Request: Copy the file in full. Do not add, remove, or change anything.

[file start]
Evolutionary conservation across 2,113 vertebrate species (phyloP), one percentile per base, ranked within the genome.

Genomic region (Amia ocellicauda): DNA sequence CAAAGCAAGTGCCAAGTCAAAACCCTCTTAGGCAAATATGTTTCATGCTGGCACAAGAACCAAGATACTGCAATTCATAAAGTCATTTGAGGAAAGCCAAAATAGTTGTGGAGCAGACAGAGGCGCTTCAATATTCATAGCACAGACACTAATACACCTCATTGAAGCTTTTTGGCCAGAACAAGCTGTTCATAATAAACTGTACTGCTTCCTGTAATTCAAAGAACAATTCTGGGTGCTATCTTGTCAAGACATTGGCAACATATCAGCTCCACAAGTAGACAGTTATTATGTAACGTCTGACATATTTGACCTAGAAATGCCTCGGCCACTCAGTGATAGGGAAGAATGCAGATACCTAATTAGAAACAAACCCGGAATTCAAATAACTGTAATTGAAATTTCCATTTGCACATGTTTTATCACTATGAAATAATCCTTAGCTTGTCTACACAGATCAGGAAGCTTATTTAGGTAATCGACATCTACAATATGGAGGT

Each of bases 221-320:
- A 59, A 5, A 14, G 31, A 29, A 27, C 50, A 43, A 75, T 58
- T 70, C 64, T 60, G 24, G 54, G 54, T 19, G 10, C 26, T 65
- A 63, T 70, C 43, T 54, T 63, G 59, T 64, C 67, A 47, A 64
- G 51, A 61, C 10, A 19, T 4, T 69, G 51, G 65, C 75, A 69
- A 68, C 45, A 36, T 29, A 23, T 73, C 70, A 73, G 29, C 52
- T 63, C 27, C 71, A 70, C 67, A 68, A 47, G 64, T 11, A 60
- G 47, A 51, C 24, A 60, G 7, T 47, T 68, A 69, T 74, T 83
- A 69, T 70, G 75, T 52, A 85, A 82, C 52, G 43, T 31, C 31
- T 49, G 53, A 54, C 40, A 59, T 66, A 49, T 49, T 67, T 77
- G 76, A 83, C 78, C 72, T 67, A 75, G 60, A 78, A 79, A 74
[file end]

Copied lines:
Evolutionary conservation across 2,113 vertebrate species (phyloP), one percentile per base, ranked within the genome.

Genomic region (Amia ocellicauda): DNA sequence CAAAGCAAGTGCCAAGTCAAAACCCTCTTAGGCAAATATGTTTCATGCTGGCACAAGAACCAAGATACTGCAATTCATAAAGTCATTTGAGGAAAGCCAAAATAGTTGTGGAGCAGACAGAGGCGCTTCAATATTCATAGCACAGACACTAATACACCTCATTGAAGCTTTTTGGCCAGAACAAGCTGTTCATAATAAACTGTACTGCTTCCTGTAATTCAAAGAACAATTCTGGGTGCTATCTTGTCAAGACATTGGCAACATATCAGCTCCACAAGTAGACAGTTATTATGTAACGTCTGACATATTTGACCTAGAAATGCCTCGGCCACTCAGTGATAGGGAAGAATGCAGATACCTAATTAGAAACAAACCCGGAATTCAAATAACTGTAATTGAAATTTCCATTTGCACATGTTTTATCACTATGAAATAATCCTTAGCTTGTCTACACAGATCAGGAAGCTTATTTAGGTAATCGACATCTACAATATGGAGGT

Each of bases 221-320:
- A 59, A 5, A 14, G 31, A 29, A 27, C 50, A 43, A 75, T 58
- T 70, C 64, T 60, G 24, G 54, G 54, T 19, G 10, C 26, T 65
- A 63, T 70, C 43, T 54, T 63, G 59, T 64, C 67, A 47, A 64
- G 51, A 61, C 10, A 19, T 4, T 69, G 51, G 65, C 75, A 69
- A 68, C 45, A 36, T 29, A 23, T 73, C 70, A 73, G 29, C 52
- T 63, C 27, C 71, A 70, C 67, A 68, A 47, G 64, T 11, A 60
- G 47, A 51, C 24, A 60, G 7, T 47, T 68, A 69, T 74, T 83
- A 69, T 70, G 75, T 52, A 85, A 82, C 52, G 43, T 31, C 31
- T 49, G 53, A 54, C 40, A 59, T 66, A 49, T 49, T 67, T 77
- G 76, A 83, C 78, C 72, T 67, A 75, G 60, A 78, A 79, A 74